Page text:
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Prop 8 Ruling: “Antiquated” Gender Roles Should Not Define Marriage

August 5, 2010

[caption id="attachment_9654" align="alignleft" width="236" caption="Photocredit: Mike Linksvayer"]Vaughn Walker[/caption] Judge Vaughn R. Walker’s decision on Wednesday to strike down California’s ban on same-sex marriage was certainly a triumph over discrimination, not only for same-sex couples in California, but for women across America.  Reaching beyond a statement on orientation, or the ways in which our government confers benefits to citizens, Judge Walker’s was ultimately a treatise on gender and the ways in which we define it. In one of the most significant lines of his 136-page ruling, he declares traditional gender roles outdated and irrelevant to marriage law:
"The evidence shows that the movement of marriage away from a gendered institution and toward an institution free from state-mandated gender roles reflects an evolution in the understanding of gender rather than a change in marriage."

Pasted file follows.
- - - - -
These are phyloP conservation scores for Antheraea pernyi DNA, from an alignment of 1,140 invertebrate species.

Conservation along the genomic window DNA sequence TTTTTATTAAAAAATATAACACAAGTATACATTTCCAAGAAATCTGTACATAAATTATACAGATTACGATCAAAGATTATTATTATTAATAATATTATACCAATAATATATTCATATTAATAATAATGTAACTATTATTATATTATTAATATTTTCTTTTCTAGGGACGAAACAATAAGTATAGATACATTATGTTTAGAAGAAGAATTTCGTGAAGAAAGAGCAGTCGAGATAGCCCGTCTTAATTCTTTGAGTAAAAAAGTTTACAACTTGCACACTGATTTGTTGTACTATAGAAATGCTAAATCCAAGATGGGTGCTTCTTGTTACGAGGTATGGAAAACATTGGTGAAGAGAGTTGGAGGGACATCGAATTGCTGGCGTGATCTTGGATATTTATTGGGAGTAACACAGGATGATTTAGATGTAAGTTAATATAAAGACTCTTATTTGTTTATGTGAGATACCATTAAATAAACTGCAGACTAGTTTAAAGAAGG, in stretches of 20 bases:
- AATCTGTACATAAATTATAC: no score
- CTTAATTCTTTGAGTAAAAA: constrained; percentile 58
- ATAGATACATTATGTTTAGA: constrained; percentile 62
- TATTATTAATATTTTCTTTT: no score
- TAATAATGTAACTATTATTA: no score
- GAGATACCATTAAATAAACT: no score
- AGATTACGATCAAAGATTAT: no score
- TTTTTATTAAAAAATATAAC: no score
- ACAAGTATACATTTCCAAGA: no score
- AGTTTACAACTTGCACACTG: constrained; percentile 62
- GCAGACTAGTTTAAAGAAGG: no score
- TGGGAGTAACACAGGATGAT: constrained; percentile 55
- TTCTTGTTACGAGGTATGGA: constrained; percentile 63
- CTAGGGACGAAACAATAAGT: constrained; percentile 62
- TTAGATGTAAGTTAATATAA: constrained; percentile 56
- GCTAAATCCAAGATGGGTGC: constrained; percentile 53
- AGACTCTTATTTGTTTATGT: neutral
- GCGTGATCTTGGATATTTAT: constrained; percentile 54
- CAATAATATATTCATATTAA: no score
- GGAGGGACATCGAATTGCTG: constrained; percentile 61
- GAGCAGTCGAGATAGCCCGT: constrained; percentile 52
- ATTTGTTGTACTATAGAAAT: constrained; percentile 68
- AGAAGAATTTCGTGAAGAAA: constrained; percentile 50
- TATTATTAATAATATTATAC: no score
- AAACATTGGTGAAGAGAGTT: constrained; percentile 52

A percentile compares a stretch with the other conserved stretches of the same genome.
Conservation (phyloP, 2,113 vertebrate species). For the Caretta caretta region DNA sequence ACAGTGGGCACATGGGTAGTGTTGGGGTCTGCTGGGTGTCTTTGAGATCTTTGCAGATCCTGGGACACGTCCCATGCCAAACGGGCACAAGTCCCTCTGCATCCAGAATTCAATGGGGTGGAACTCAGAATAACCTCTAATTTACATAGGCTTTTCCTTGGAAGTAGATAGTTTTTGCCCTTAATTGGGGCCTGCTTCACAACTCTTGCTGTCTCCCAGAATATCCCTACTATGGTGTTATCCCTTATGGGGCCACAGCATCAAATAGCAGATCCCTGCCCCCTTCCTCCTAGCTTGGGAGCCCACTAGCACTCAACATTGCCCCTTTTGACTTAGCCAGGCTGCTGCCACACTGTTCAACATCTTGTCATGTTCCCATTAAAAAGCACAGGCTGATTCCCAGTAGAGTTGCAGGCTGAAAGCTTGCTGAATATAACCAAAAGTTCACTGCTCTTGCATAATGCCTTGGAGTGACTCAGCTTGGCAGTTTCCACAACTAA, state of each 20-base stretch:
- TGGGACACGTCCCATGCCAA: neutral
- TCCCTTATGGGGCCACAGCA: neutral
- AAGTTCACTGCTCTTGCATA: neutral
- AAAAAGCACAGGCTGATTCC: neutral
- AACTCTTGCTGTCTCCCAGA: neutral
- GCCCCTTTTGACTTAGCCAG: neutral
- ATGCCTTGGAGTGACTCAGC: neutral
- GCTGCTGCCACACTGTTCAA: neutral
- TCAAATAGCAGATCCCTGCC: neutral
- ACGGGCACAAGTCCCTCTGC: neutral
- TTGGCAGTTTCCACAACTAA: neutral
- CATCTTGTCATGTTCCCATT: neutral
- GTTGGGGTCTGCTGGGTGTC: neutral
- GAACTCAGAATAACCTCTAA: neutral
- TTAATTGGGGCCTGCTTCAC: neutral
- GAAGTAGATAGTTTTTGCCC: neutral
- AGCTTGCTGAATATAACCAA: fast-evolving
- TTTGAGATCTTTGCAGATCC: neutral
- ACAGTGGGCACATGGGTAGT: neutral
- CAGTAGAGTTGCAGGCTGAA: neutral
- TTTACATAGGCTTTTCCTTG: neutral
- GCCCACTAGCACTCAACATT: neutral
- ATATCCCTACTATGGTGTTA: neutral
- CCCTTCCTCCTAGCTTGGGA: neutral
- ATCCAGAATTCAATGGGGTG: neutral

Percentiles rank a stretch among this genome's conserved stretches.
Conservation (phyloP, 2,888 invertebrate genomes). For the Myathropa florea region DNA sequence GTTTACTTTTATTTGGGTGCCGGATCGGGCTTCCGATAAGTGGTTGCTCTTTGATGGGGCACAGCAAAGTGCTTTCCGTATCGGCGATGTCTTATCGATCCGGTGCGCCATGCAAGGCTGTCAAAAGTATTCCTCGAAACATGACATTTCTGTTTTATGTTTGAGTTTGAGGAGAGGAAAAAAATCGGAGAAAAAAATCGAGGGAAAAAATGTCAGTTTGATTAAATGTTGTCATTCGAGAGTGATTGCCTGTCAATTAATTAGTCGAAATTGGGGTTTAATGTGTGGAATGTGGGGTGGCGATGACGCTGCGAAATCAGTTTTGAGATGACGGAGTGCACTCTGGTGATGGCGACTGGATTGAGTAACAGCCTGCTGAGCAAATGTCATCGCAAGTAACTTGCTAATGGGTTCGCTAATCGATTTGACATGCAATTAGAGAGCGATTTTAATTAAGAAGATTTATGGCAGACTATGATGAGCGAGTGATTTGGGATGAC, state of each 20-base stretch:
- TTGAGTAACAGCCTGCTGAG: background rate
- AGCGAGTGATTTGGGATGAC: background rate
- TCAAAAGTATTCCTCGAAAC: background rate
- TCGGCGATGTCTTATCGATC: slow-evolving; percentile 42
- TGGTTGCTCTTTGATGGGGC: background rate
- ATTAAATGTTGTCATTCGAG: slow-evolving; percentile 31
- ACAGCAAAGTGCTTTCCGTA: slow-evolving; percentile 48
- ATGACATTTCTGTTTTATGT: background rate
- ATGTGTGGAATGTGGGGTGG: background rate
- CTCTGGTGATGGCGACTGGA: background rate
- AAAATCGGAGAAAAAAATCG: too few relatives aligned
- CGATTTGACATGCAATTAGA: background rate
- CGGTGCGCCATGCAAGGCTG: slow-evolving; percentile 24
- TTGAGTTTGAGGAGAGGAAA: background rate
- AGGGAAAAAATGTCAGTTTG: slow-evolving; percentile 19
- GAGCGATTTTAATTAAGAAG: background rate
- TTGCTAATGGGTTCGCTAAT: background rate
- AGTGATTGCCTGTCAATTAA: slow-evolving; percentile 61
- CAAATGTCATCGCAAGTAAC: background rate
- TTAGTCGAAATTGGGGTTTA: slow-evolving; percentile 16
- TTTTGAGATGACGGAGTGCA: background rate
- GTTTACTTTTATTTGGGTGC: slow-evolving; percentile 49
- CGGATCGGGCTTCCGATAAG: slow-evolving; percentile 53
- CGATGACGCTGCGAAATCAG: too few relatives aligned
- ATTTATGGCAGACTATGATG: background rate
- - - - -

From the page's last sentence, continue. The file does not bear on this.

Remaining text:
Furthermore, without taking reproduction into account, the state cannot define a husband as legally distinct from a wife.  By legalizing same-sex marriage, Walker insists, the state would not redefine marriage. Rather, it would ensure that its purpose is the modernly-accepted union of equals, rather than the union of a dominant man and a submissive woman.  As Walker wrote, “Proposition 8 harms the state’s interest in equality, because it mandates that men and women be treated differently based only on antiquated and discredited notions of gender.” To require husbands to identify as men is no different from requiring that Supreme Court justices, homeowners, or taxpayers be men.  Historically, women were excluded from these rights, and we consider that ludicrous. Now, as we explore gender’s fluidity and boundaries, we celebrate the fact that a Federal Judge understands, and so eloquently explains the limits of gender classifications and stereotypes when it comes to marriage. The Women’s Media Center applauds Judge Walker for his recognition that women are not bound by archaic and sexist definitions of “wife.”  Women and men are equal partners in marriage, eliminating any difference, legal or otherwise, between “wife” and “husband.”  Prop 8 proponents were right that same-sex marriage is not just a gay rights issue, just as women’s rights issues affect all citizens. Thanks, too, to the New York Times and many other editorial boards supporting the decision. Excerpts from Walker’s Decision: The WMC Primer “The exclusion of same-sex couples from marriage ‘exists as an artifact of a time when the genders were seen as having distinct roles in society and in marriage,’ he wrote. ‘That time has passed.’” (via NYT) “‘Race restrictions on marital partners were once common in most states but are now seen as archaic, shameful or even bizarre,’ he added. ‘Gender no longer forms an essential part of marriage; marriage under law is a union of equals.’” (Via CNN) “The evidence shows that the movement of marriage away from a gendered institution and toward an institution free from state-mandated gender roles reflects an evolution in the understanding of gender rather than a change in marriage.” “Proposition 8 thus enshrines in the California Constitution a gender restriction that the evidence shows to be nothing more than an artifact of a foregone notion that men and women fulfill different roles in civic life.”

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